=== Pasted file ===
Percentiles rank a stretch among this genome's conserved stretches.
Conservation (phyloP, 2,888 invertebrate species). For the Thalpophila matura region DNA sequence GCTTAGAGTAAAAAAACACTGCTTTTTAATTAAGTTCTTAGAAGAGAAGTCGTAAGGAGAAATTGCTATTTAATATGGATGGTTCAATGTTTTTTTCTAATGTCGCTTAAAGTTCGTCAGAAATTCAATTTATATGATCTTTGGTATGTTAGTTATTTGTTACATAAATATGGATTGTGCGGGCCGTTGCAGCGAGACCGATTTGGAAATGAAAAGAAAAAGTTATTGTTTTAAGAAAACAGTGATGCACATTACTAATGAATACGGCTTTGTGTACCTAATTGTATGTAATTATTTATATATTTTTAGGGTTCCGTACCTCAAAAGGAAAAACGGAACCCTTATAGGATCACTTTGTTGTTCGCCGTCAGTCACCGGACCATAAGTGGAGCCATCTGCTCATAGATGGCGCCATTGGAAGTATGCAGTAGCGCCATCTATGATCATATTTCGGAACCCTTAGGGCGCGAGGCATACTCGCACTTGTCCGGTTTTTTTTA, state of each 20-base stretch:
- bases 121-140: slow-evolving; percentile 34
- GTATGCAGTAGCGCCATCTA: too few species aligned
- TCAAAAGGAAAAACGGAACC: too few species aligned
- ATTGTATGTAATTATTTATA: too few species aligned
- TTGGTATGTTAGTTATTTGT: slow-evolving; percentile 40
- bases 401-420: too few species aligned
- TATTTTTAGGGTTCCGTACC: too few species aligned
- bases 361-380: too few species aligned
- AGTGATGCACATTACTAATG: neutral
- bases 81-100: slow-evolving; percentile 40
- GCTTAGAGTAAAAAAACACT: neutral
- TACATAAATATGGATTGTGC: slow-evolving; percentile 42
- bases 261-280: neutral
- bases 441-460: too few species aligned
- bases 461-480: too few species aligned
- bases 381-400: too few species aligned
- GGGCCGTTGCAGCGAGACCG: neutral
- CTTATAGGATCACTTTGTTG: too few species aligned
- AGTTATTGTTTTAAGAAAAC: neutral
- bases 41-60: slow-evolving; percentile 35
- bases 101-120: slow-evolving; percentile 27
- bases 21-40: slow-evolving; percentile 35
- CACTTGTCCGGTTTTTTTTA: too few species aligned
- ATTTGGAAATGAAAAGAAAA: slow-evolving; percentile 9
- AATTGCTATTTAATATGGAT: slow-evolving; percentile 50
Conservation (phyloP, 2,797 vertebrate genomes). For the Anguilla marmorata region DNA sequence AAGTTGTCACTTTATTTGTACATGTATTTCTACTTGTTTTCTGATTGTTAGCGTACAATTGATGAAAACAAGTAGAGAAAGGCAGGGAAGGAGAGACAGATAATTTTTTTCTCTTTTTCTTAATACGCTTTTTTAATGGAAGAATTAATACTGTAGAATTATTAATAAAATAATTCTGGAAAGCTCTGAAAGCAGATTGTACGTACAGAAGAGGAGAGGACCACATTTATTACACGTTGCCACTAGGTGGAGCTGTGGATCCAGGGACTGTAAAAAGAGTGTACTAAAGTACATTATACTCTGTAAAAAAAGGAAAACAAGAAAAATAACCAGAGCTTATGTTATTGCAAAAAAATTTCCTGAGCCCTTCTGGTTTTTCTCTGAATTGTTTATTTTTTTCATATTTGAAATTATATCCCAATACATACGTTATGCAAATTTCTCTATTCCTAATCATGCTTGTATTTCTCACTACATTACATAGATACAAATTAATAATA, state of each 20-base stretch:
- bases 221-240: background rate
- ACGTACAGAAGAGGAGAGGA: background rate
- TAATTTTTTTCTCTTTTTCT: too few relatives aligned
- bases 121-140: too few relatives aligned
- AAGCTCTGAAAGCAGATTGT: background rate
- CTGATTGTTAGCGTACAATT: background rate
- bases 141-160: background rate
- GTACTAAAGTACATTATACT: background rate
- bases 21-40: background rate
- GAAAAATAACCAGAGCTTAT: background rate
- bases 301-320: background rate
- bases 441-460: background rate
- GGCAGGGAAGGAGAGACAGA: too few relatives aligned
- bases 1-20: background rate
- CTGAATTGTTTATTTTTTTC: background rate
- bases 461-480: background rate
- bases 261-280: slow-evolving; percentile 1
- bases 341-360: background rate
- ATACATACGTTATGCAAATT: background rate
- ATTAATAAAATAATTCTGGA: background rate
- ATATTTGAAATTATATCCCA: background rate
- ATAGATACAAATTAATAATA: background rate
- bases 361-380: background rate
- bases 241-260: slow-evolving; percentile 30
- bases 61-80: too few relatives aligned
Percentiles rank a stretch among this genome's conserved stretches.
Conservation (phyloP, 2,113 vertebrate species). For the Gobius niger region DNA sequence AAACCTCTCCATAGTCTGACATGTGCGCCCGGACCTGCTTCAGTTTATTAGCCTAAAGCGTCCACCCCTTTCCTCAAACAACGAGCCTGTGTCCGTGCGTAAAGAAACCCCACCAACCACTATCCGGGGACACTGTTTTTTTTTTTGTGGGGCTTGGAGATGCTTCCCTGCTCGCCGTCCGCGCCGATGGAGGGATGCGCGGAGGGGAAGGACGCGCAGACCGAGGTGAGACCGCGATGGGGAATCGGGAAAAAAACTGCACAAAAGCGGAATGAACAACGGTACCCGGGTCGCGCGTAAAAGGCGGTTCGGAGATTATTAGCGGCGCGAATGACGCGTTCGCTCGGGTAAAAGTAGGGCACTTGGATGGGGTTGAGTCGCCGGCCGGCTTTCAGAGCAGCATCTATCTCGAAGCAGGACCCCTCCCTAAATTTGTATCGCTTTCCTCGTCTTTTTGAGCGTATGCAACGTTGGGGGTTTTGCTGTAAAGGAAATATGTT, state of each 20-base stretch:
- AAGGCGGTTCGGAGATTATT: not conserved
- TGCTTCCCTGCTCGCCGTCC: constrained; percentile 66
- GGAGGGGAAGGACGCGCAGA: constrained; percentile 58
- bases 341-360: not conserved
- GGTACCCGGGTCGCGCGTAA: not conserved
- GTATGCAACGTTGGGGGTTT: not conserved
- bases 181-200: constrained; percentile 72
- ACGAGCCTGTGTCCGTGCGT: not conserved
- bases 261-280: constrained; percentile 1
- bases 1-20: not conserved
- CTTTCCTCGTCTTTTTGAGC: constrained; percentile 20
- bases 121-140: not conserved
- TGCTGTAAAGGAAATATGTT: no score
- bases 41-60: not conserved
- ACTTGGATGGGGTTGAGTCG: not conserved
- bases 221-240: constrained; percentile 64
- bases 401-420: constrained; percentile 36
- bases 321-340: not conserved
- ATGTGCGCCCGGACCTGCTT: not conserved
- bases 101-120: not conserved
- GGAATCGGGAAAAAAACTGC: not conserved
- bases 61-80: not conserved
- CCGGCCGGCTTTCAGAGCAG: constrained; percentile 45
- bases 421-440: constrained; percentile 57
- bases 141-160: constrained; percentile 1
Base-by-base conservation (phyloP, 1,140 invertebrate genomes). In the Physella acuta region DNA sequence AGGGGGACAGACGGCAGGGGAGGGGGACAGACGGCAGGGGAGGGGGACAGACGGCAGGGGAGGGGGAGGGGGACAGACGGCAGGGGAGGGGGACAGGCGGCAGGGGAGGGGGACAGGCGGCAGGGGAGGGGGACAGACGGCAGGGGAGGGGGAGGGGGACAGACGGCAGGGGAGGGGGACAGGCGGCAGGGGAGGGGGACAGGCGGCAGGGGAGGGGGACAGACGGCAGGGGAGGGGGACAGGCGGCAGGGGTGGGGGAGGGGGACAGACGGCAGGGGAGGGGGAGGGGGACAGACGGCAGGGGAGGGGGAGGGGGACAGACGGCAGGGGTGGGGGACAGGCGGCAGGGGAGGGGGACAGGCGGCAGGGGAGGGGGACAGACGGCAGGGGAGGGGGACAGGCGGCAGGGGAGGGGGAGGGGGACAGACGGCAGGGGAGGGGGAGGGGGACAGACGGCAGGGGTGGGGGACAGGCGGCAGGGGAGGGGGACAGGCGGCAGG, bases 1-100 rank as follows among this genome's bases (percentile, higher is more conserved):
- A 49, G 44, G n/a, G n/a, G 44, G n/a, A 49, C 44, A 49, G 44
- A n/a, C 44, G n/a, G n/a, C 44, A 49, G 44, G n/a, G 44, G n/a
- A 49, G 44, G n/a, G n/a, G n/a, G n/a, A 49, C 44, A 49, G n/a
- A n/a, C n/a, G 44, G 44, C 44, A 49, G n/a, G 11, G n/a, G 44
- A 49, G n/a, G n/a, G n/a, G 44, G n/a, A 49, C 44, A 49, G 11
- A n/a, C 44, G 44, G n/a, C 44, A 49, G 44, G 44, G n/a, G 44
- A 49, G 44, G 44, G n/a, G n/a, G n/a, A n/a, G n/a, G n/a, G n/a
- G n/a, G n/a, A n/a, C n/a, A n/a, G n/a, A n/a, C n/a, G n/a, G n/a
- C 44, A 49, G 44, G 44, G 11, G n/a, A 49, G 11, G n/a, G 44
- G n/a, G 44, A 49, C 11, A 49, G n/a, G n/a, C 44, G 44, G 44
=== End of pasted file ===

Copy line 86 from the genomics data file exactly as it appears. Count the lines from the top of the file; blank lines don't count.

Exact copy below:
- A 49, G n/a, G n/a, G n/a, G 44, G n/a, A 49, C 44, A 49, G 11